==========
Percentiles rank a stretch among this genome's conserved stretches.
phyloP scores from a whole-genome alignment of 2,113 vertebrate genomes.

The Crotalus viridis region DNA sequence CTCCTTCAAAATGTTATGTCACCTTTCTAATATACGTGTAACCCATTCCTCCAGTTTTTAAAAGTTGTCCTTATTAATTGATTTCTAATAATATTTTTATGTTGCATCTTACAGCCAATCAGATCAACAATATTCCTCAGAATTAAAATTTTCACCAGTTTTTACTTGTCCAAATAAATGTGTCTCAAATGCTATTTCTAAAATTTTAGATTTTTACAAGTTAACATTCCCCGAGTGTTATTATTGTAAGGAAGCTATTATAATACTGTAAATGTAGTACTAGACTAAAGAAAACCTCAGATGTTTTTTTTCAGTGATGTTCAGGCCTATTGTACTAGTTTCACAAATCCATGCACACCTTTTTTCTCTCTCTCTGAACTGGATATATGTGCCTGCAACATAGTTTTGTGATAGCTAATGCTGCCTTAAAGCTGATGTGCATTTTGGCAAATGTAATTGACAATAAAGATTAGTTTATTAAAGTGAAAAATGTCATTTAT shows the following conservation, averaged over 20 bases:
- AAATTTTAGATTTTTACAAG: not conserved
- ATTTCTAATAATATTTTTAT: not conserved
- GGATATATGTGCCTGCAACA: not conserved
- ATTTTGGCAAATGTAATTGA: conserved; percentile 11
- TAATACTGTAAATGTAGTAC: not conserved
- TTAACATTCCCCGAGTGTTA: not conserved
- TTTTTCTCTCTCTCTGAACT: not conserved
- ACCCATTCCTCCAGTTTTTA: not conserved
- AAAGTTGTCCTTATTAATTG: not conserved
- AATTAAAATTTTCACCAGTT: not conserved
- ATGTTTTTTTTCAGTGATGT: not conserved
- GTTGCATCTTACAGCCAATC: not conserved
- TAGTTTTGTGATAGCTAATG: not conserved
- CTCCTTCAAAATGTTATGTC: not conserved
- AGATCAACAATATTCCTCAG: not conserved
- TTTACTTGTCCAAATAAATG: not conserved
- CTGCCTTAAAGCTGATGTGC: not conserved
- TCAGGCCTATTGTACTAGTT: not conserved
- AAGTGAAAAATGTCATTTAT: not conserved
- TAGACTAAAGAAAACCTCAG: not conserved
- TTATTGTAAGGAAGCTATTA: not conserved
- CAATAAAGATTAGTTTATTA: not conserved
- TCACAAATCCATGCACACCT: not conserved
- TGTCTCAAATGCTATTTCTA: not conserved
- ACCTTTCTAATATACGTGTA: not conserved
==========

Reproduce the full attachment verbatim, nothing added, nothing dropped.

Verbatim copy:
Percentiles rank a stretch among this genome's conserved stretches.
phyloP scores from a whole-genome alignment of 2,113 vertebrate genomes.

The Crotalus viridis region DNA sequence CTCCTTCAAAATGTTATGTCACCTTTCTAATATACGTGTAACCCATTCCTCCAGTTTTTAAAAGTTGTCCTTATTAATTGATTTCTAATAATATTTTTATGTTGCATCTTACAGCCAATCAGATCAACAATATTCCTCAGAATTAAAATTTTCACCAGTTTTTACTTGTCCAAATAAATGTGTCTCAAATGCTATTTCTAAAATTTTAGATTTTTACAAGTTAACATTCCCCGAGTGTTATTATTGTAAGGAAGCTATTATAATACTGTAAATGTAGTACTAGACTAAAGAAAACCTCAGATGTTTTTTTTCAGTGATGTTCAGGCCTATTGTACTAGTTTCACAAATCCATGCACACCTTTTTTCTCTCTCTCTGAACTGGATATATGTGCCTGCAACATAGTTTTGTGATAGCTAATGCTGCCTTAAAGCTGATGTGCATTTTGGCAAATGTAATTGACAATAAAGATTAGTTTATTAAAGTGAAAAATGTCATTTAT shows the following conservation, averaged over 20 bases:
- AAATTTTAGATTTTTACAAG: not conserved
- ATTTCTAATAATATTTTTAT: not conserved
- GGATATATGTGCCTGCAACA: not conserved
- ATTTTGGCAAATGTAATTGA: conserved; percentile 11
- TAATACTGTAAATGTAGTAC: not conserved
- TTAACATTCCCCGAGTGTTA: not conserved
- TTTTTCTCTCTCTCTGAACT: not conserved
- ACCCATTCCTCCAGTTTTTA: not conserved
- AAAGTTGTCCTTATTAATTG: not conserved
- AATTAAAATTTTCACCAGTT: not conserved
- ATGTTTTTTTTCAGTGATGT: not conserved
- GTTGCATCTTACAGCCAATC: not conserved
- TAGTTTTGTGATAGCTAATG: not conserved
- CTCCTTCAAAATGTTATGTC: not conserved
- AGATCAACAATATTCCTCAG: not conserved
- TTTACTTGTCCAAATAAATG: not conserved
- CTGCCTTAAAGCTGATGTGC: not conserved
- TCAGGCCTATTGTACTAGTT: not conserved
- AAGTGAAAAATGTCATTTAT: not conserved
- TAGACTAAAGAAAACCTCAG: not conserved
- TTATTGTAAGGAAGCTATTA: not conserved
- CAATAAAGATTAGTTTATTA: not conserved
- TCACAAATCCATGCACACCT: not conserved
- TGTCTCAAATGCTATTTCTA: not conserved
- ACCTTTCTAATATACGTGTA: not conserved